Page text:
I get IPs are the easier sell but with how volatile they could sometimes be I find it a little weird that they don't want to at least contemplate designing their own land.
 
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Legacy

Veteran Member
Jul 27, 2015
6,842
I think about the ingenuity and craft they've displayed with creating the WWoHP, the care they've taken with creating Kong and updating JP and the creativity they show every year with their original offerings during HHN, Christmas and Mardi Gras and I start salivating at the possibilities of original lands they could create.
These are two completely different teams working in two completely different buildings with two different focuses. While Universal is rife with creativity, it’s important to remember that there’s a pretty wide schism between these teams in general, so they shouldn’t be lumped together.
 

UPSguy

Newcomer
Aug 1, 2020
5
This is something I wanted to bring up. All this talk about shuffling this IP here and replacing it with this other IP instead. I can see that's where Universal obviously wants to go with EU but are they that adamant about just not creating something of their own?

I think about the ingenuity and craft they've displayed with creating the WWoHP, the care they've taken with creating Kong and updating JP and the creativity they show every year with their original offerings during HHN, Christmas and Mardi Gras and I start salivating at the possibilities of original lands they could create.

I get IPs are the easier sell but with how volatile they could sometimes be I find it a little weird that they don't want to at least contemplate designing their own land.
Here's a question, who will add an original (non IP) attraction first, Universal or Disney....
 

Scott W.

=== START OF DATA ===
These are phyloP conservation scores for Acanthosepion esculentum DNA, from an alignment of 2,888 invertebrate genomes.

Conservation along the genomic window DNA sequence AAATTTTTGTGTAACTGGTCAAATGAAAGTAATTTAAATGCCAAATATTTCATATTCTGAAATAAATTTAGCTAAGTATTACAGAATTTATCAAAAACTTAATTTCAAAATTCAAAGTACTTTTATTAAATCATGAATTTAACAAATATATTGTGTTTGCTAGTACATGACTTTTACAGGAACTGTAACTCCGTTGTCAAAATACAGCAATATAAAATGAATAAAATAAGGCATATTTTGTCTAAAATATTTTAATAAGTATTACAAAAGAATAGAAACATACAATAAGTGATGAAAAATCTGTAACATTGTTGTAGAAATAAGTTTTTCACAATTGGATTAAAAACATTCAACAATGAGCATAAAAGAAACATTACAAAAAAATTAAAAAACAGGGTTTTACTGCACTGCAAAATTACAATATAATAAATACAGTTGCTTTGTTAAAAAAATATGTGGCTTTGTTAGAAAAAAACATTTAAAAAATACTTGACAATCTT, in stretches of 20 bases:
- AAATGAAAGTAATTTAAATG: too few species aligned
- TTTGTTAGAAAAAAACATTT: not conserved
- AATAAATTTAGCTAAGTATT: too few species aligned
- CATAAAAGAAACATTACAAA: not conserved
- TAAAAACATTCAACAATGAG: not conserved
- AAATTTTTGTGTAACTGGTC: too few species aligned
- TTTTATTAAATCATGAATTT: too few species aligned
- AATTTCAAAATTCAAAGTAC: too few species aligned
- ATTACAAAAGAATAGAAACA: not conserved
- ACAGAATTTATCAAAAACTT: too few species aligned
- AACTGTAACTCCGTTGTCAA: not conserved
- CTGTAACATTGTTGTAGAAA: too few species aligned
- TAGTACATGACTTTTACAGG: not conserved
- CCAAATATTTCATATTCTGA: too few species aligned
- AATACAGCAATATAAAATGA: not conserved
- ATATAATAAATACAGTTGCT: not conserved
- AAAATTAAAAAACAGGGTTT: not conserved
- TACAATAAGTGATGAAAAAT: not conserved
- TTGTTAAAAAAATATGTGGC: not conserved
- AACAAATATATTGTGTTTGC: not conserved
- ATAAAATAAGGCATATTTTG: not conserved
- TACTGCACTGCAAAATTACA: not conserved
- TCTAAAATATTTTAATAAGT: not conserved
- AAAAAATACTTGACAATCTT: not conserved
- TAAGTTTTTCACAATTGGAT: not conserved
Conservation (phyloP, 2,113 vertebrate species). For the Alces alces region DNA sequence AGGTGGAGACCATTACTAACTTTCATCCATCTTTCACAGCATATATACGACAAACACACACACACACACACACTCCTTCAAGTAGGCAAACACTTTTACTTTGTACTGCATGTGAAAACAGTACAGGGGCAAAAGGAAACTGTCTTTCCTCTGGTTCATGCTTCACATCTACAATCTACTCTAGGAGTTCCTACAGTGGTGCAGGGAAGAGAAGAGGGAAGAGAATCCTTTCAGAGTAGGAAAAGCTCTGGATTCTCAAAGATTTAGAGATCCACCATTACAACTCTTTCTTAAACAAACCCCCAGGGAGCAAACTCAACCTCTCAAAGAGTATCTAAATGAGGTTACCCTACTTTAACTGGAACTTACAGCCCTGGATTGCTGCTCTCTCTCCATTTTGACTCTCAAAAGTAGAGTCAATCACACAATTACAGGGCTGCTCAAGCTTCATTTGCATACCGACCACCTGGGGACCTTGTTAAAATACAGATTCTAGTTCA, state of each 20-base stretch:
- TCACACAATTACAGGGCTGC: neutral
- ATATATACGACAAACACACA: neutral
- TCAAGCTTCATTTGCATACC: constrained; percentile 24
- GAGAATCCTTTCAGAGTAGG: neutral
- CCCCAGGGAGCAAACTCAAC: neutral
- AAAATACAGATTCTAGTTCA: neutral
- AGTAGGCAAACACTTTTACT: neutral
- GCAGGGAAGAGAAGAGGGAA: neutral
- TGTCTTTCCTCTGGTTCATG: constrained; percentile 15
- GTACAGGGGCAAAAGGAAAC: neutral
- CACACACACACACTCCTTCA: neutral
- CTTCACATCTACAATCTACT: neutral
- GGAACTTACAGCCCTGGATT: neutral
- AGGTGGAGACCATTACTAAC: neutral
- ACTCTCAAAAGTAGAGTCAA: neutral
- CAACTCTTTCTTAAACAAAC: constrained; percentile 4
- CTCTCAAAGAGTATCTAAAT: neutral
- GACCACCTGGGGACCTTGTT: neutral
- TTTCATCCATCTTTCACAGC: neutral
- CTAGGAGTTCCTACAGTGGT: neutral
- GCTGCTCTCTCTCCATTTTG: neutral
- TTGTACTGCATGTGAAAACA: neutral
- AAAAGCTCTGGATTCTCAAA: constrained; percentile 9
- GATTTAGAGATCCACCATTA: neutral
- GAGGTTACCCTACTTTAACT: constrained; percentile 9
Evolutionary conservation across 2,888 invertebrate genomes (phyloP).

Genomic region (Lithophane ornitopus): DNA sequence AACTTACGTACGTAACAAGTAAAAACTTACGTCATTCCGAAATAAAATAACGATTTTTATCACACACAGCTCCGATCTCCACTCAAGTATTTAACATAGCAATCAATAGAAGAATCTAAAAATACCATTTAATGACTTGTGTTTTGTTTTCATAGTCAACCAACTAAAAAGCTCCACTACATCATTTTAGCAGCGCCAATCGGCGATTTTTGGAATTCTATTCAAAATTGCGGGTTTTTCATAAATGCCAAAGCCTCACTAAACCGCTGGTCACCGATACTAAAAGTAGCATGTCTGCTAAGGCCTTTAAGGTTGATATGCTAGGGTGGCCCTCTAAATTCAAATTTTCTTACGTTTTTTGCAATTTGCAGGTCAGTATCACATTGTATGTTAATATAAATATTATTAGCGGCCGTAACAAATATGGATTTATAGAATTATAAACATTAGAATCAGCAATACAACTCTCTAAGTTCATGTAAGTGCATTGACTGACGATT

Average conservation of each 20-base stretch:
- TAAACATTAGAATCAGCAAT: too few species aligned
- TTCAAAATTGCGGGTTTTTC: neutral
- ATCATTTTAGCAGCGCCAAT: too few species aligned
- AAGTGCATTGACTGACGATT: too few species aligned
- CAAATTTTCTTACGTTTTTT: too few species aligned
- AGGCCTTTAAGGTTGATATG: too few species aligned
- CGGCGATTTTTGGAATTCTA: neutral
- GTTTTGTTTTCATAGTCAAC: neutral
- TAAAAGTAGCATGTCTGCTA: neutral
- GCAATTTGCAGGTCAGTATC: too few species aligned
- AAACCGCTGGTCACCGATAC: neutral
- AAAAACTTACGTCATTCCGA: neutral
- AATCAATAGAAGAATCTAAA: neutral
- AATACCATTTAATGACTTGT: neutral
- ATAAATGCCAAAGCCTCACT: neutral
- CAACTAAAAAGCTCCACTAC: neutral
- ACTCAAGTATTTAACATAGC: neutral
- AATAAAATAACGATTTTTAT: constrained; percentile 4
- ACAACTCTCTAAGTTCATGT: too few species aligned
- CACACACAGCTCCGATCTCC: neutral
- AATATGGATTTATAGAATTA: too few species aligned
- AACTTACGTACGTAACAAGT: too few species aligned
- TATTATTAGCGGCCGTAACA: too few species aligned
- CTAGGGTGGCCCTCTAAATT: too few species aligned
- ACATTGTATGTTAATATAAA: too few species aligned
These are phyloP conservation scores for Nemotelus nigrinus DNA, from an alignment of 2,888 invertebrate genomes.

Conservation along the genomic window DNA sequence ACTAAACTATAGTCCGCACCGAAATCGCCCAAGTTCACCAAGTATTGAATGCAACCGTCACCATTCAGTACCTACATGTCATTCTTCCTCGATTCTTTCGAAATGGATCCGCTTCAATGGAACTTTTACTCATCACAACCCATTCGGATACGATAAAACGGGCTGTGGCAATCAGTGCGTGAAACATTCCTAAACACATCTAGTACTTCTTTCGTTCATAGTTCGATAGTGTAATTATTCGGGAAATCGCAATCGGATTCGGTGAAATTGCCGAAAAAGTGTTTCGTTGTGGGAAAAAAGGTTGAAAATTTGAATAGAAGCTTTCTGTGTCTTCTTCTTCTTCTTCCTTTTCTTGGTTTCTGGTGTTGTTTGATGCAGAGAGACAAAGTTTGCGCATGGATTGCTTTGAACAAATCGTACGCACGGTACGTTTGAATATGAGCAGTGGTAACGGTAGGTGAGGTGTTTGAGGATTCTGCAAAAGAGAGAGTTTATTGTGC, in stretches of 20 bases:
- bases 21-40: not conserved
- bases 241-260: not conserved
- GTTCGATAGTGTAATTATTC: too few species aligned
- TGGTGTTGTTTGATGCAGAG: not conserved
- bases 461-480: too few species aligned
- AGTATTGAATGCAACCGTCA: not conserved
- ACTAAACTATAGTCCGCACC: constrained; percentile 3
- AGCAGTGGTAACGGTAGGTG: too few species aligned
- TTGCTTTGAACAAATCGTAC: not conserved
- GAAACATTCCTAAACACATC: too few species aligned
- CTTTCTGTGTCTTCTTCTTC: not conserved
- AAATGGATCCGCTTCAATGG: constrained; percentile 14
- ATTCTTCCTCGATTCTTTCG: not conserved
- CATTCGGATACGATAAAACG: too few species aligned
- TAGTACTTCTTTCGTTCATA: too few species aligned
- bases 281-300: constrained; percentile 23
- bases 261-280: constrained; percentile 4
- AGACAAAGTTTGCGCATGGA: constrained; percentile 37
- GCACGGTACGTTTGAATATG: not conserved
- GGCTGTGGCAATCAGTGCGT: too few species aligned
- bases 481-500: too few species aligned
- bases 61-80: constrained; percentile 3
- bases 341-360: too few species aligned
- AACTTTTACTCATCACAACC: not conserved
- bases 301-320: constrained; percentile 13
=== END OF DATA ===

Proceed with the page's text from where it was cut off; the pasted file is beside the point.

Premium Member
Feb 26, 2014
12,921
Glasgow
I print a lot of personalised back to school items like pencil cases, water bottles, lunch boxes etc.

We don't infringe copyright but we get asked to all the time.

Far away and the 2 most popular requests this season have been for Harry Potter and Nintendo. I'm genuinely astonished at how popular these 2 IPs have been compared to everything else.
 

Mike S

Veteran Member
Dec 10, 2015
5,096
Florida
I print a lot of personalised back to school items like pencil cases, water bottles, lunch boxes etc.

We don't infringe copyright but we get asked to all the time.

Far away and the 2 most popular requests this season have been for Harry Potter and Nintendo. I'm genuinely astonished at how popular these 2 IPs have been compared to everything else.
I bet any Universal exec that randomly reads this will grin like the Grinch.
 

shiekra38

Legendary Member
Dec 13, 2009
11,150
Florida
I print a lot of personalised back to school items like pencil cases, water bottles, lunch boxes etc.

We don't infringe copyright but we get asked to all the time.

Far away and the 2 most popular requests this season have been for Harry Potter and Nintendo. I'm genuinely astonished at how popular these 2 IPs have been compared to everything else.
Well I sell Avatar pencil cases and we're going bankrupt


Someone please help
 

TheDecemberists

Veteran Member
Aug 5, 2009
3,331
Chattanooga, TN
I’m still trying to wrap my head around the theme of this park.

Universal Studios = “Ride the Movies”
Islands of Adventure = Books, comics, stories, etc.
Epic Universe = ???

Is it really just “We want you to spend more days at our resort so here’s another park”?

Since ”wish list” is in the title of this thread... Why not a video game park?

Super Nintendo Land
Pokemon Land
A fantasy rpg land could include a stupid amount of IP’s. Just pick and choose whatever would be the most popular and whoever’s willing to cooperate.
Same thing could be said for a sci-fi setting: Halo comes to mind but there are soooo many options.

Ready Player One brought in more than 500 million dollars. There are enough gamers that would flock to a video game theme park. (DisneyQuest doesn’t count)